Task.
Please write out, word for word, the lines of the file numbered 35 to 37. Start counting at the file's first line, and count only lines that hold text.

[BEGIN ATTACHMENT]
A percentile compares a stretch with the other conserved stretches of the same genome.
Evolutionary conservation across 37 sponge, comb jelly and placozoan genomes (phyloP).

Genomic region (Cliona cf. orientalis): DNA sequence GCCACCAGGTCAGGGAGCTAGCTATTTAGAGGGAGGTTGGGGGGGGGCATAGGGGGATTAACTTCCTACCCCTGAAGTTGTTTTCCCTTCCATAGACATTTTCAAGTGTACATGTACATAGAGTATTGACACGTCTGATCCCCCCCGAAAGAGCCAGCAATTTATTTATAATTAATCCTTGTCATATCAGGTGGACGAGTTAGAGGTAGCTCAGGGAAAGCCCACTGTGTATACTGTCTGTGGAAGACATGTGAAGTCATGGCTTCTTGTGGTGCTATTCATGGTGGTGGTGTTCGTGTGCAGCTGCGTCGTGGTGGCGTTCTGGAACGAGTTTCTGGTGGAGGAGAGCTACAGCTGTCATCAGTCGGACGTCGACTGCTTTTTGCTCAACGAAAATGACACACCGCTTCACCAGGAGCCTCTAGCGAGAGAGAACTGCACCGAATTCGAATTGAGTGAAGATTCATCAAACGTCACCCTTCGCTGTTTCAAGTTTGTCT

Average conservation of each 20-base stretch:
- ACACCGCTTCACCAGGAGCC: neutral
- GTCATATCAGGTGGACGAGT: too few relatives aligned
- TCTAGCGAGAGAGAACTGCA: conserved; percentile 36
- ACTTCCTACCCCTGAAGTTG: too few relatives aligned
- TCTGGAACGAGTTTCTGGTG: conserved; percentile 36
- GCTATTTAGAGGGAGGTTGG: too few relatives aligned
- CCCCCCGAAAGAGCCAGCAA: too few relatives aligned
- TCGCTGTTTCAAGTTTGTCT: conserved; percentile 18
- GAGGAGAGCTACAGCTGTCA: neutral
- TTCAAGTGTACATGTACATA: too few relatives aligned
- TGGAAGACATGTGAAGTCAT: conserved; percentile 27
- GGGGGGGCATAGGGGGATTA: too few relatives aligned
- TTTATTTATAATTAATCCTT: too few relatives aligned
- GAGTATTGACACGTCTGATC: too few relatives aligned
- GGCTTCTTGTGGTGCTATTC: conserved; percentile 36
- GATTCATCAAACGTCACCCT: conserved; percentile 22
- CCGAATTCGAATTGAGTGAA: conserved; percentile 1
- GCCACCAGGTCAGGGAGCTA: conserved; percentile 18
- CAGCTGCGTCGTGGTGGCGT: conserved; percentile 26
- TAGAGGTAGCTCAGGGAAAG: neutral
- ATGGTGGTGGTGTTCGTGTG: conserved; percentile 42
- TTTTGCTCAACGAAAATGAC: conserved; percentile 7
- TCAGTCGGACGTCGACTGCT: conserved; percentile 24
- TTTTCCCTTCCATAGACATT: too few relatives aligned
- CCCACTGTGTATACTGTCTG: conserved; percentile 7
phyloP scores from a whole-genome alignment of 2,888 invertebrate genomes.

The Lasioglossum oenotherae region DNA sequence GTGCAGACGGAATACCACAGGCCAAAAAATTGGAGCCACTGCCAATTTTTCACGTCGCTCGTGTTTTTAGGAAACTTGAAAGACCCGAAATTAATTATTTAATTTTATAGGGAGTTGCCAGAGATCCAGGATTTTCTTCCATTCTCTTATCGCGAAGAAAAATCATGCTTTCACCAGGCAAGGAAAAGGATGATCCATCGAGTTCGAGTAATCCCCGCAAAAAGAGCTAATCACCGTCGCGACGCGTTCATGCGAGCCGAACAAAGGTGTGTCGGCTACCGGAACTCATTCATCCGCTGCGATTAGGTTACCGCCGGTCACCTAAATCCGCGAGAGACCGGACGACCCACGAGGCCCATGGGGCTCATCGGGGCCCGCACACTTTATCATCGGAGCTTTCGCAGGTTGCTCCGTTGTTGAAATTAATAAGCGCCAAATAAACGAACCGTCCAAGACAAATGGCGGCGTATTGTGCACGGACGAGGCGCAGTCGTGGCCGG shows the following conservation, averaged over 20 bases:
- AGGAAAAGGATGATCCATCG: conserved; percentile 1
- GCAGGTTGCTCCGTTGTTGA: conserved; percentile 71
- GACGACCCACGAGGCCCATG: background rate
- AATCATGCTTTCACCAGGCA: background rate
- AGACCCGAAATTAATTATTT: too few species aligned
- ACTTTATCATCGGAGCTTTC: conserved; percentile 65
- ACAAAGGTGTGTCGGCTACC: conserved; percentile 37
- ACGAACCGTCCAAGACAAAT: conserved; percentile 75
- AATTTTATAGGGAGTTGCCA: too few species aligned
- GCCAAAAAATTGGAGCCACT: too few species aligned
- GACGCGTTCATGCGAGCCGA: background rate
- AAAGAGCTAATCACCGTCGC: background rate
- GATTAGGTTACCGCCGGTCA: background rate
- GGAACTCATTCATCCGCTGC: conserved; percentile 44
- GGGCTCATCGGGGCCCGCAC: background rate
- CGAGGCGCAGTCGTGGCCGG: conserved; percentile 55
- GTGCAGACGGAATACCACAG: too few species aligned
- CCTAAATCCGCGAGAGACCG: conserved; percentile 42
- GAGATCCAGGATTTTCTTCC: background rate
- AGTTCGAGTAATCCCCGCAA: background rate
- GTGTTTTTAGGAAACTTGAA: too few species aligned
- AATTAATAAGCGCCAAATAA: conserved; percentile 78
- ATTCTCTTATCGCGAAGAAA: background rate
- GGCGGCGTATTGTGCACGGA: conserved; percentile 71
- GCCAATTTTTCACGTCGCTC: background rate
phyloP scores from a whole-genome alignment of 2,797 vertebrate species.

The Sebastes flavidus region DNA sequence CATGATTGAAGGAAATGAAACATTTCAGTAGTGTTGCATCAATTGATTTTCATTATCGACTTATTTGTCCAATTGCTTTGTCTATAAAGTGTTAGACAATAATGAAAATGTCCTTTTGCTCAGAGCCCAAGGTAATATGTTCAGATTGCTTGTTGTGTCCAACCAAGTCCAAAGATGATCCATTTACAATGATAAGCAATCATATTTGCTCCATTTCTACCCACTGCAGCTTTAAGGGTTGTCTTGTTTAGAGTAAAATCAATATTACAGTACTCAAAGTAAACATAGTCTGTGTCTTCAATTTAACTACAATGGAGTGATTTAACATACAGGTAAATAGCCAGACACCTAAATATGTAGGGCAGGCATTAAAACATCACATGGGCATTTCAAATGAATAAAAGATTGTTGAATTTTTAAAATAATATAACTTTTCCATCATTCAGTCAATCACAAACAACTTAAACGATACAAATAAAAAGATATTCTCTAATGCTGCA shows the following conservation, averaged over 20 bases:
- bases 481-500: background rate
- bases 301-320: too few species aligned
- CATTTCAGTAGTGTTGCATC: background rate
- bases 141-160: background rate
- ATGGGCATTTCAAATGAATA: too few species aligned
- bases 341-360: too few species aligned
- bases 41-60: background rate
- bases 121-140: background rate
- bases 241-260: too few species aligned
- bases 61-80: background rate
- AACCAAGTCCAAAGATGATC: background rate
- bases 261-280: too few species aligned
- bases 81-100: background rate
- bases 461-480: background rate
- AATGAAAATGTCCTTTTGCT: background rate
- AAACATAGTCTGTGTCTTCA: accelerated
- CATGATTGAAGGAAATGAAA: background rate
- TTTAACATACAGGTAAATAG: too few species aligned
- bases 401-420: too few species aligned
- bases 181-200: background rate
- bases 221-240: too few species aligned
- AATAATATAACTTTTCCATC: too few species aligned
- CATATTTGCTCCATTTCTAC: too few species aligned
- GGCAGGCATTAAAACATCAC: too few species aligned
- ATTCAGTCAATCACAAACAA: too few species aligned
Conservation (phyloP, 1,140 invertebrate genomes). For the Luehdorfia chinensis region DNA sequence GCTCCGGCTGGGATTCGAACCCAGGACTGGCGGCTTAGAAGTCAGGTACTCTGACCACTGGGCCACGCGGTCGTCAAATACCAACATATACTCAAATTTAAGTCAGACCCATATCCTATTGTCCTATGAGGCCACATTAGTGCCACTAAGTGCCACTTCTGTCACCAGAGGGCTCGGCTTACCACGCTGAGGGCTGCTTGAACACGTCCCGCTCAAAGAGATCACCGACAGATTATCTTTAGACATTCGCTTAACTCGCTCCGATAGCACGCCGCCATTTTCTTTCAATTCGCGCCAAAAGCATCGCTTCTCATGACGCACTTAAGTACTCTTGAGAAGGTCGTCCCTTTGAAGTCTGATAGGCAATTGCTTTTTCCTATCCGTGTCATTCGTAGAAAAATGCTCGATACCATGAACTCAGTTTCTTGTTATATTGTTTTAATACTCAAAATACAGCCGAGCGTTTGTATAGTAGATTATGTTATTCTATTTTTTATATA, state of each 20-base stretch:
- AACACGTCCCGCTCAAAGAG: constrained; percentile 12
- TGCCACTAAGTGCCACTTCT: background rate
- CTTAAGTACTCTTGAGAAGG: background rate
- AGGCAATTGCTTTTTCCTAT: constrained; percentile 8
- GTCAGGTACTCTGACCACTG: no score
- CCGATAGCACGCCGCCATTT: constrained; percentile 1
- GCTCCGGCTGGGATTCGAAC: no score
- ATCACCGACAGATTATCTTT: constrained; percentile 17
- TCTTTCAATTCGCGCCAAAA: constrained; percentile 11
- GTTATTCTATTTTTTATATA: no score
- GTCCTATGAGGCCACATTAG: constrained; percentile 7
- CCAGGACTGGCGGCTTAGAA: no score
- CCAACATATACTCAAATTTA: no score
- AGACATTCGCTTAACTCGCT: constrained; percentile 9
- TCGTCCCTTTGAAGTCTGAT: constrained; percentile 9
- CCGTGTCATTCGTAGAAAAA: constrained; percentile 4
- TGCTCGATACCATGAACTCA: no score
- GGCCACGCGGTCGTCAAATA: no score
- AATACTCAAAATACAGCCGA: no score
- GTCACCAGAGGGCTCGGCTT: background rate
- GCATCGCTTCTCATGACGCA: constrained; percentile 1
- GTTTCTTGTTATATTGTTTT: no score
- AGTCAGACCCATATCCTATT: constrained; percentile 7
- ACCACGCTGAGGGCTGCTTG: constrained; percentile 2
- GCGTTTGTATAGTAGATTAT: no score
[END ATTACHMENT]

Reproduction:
- AATCATGCTTTCACCAGGCA: background rate
- AGACCCGAAATTAATTATTT: too few species aligned
- ACTTTATCATCGGAGCTTTC: conserved; percentile 65